Diversity Spotlight: Dr. Philip Hart

February 17, 2021 - Liz Schondelmayer

SpotlightDr. Hart epitomizes what it means to be a social scientist: through his work as a city planner, filmmaker, lecturer, and activist, Dr. Hart has had a successful career of transforming the human experience and inspiring leaders.

As a full-time educator through many different avenues, Dr. Hart explains how he balances his many roles and finds meaning in each one.

Since I was young growing up in Denver, I have played many different roles - honors student, star athlete, altar boy, employee of the local YMCA - so multiple roles are normal to me. I describe myself as an educator, author, filmmaker, urban planner and developer where a sense of civic responsibility is at the center of my work. The core of these roles is educator as my films, books, urban plans and development projects I view as vehicles for teaching moments whether it is a film on early Black aviators or a book about rebuilding New Orleans after Hurricane Katrina or developing an inner city biotech facility.  

My mother was a teacher, one of the first African American teachers hired by the Denver Public Schools. My father went from living with me, my two brothers and our mother in Denver’s Platte Valley Public Housing to eventually managing that public housing complex, to being a top executive at the Denver Housing Authority and at the U.S. Department of Housing and Urban Development. My younger brother Chris is a veteran attorney, aerospace engineer and pilot. He was the first African American to chair the National Transportation Safety Board, having been appointed by President Obama. My older brother Jud is a noted visual artist. Education was a must in my household growing up in Denver and a strong family history on both sides of my family demanded excellence and social responsibility.

As an MSU student, Dr. Hart found the encouragement he needed to chase his passions. After starting his Master's degree in 1966, Dr. Hart stayed to finish his PhD in Organizational Behavior, which he finished in 1974. 

When I graduated from the University of Colorado in June 1966, I was excited about attending MSU, as I had received a research scholarship to work with Dr. Frank Camilleri in the Sociology Department. I settled into my studies and my work in the sociology labs at Berkey Hall. I played basketball on campus where I was recruited to play in a league in Lansing on a team that included local Lansing high school icons like Brian Ferguson, Cliff Foster and Otis Davis. Then April 4, 1968 shook the campus as Dr. King was assassinated in Memphis. I became a campus activist. I still focused on my studies, working in the Sociology Department and playing basketball on campus and in Lansing.  When the Center for Urban Affairs was founded, I began working there under Dr. Robert Green. I completed my Masters degree in 1970 with a focus on statistics and decision-making.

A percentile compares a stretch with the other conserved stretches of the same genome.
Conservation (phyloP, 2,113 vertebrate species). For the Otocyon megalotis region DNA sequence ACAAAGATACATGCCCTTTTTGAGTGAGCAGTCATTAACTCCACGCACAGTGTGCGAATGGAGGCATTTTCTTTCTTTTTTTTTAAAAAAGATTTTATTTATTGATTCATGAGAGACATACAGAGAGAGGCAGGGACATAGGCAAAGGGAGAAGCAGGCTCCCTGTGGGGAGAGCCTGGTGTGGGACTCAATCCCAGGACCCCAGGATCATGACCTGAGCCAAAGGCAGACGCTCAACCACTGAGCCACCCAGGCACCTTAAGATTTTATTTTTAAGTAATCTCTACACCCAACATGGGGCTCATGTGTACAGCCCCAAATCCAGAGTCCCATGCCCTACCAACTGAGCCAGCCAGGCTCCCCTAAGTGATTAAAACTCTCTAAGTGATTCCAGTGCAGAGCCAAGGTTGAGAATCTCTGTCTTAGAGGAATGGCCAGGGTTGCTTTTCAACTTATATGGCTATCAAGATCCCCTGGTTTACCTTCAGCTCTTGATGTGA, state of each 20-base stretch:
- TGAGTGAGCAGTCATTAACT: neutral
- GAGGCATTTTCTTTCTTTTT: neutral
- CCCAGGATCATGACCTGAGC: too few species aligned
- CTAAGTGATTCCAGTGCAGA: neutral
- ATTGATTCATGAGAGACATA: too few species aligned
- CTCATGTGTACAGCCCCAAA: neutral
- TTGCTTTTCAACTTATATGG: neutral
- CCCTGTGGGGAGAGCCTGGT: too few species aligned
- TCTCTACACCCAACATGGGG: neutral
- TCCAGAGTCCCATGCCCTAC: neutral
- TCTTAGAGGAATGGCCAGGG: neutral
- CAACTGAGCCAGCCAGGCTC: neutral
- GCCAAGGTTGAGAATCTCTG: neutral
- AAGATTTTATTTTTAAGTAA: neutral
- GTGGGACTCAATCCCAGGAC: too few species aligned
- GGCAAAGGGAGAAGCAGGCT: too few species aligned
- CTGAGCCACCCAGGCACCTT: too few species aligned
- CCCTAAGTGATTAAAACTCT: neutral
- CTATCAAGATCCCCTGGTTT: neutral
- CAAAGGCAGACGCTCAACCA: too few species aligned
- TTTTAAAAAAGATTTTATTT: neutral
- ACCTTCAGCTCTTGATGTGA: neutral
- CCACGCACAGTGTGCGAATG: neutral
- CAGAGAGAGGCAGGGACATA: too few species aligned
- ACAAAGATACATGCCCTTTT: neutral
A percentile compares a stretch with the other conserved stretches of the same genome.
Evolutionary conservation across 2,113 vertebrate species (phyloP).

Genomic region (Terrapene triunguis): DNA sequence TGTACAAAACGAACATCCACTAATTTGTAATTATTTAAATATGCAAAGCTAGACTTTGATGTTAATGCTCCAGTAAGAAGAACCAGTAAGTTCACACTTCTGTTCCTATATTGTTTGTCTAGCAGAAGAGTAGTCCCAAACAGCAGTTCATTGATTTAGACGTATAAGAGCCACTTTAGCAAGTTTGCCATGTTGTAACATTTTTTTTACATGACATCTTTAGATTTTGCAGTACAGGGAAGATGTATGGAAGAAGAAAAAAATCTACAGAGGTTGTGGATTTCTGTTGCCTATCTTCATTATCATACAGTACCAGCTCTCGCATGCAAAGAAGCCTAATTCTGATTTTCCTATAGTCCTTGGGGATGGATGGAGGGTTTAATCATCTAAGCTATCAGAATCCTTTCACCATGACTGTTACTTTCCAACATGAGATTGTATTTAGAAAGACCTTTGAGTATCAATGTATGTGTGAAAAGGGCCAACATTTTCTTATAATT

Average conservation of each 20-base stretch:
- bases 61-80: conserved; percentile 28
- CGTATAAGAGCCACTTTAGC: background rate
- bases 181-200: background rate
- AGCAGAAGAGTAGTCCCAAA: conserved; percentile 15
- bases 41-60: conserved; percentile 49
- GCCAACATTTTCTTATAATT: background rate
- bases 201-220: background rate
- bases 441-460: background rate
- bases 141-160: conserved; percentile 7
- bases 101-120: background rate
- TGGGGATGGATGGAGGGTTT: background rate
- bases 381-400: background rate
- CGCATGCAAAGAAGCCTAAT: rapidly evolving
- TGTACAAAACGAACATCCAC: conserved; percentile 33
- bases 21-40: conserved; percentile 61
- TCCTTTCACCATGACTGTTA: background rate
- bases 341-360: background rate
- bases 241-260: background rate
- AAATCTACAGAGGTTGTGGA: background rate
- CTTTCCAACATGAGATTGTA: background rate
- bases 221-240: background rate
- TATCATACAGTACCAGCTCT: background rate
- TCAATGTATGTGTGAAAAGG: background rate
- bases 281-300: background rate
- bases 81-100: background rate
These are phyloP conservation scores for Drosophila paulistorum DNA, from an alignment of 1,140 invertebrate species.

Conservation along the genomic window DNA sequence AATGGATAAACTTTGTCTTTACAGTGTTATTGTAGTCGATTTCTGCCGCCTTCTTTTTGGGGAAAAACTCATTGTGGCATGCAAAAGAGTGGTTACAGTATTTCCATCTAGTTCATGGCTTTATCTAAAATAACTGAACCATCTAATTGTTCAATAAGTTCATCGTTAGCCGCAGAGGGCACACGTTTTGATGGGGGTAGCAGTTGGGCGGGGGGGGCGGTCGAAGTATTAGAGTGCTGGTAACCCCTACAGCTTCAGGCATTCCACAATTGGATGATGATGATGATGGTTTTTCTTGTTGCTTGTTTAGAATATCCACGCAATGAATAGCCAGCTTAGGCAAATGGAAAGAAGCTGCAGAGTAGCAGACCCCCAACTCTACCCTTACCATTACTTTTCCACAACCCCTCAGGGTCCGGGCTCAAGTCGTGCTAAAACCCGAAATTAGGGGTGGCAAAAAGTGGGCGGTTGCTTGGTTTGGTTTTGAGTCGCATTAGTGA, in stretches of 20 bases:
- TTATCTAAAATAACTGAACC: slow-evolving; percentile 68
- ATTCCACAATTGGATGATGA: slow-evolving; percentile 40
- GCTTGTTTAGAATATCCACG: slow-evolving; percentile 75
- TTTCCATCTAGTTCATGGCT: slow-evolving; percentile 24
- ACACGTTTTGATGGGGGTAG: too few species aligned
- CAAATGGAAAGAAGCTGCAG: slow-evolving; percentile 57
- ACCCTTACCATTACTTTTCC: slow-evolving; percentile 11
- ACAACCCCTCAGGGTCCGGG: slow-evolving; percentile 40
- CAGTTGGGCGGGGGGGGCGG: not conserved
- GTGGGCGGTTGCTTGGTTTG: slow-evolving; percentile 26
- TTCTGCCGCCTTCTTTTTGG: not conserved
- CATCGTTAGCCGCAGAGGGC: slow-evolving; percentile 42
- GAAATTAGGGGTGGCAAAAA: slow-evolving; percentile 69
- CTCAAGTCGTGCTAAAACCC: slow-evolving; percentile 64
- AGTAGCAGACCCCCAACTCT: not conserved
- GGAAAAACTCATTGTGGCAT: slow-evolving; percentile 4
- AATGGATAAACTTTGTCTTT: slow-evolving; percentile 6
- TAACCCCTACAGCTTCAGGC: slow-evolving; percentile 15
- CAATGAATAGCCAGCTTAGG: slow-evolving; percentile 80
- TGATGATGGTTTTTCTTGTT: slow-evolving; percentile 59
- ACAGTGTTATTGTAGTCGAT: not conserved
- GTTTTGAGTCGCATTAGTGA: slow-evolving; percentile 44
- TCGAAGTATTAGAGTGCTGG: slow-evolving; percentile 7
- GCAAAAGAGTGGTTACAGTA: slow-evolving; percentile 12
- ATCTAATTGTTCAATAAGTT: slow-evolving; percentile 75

I decided to focus my PhD work on organizational behavior with Dr. Chris Sower. That same year, Dr. Clifton Wharton was named President of MSU, becoming the first African American to head up a major public research university. I got to know Dr. Wharton and his wife, and we remain friends to this day. I completed my dissertation in 1974 titled “Problems in Organizational Change,” which is available on Google Books.   

My social science education at both CU and MSU have helped guide my career and civic activities. Sociology is the study of human groups.  My knowledge of human groups and their behavior has informed my work as an educator, author, filmmaker, urban planner and developer. As an example, when I develop a building, I always think about the groups who will be using the building. In addition, my work on decision-making and organizational behavior have sharpened my understanding on many levels, as they remain at the core of activities across human societies.

Since Dr. Hart came to East Lansing in 1966, a lot has changed - but a lot still hasn't. Dr. Hart shares his perspective on how racial inequality is still present in 2021.

Things have improved, but remain challenging. Racism is still at the root of American society buttressed by white supremacy. We see more Black Americans moving up the economic ladder, but still need broader wealth building strategies in the Black community. Things have gotten worse in the past four years as white grievance issues have surfaced that threaten the movement toward racial equality in the nation. We need a vaccine for racism - virus COVID-1619.

Lastly, in honor of Black History Month, Dr. Hart shares some of the change-makers and trailblazers that he wants more Americans to know about. 

This issue is dear to my heart, as since I was in high school in Denver, I have been working to see that early African American aviators received their due. The Golden Age of Aviation was in the 1920s and 1930s, and you had Black men and women piloting airplanes as well. Their stories were nearly forgotten before the Smithsonian National Air & Space Museum, along with people like myself, shared them in the “Black Wings” exhibit, which opened in September 1982. My motivation came from my mother’s uncle, James Herman Banning. As a youth, I saw Banning in our family albums but saw nothing about him in my school library or the Denver Public Library. Banning was the first Black pilot to be licensed in 1926 and the first to fly across America in 1932. I set out to find out more about Banning and his peers and this work continues to this day as films, books, plays, museum exhibits, etc., now exist to tell these stories.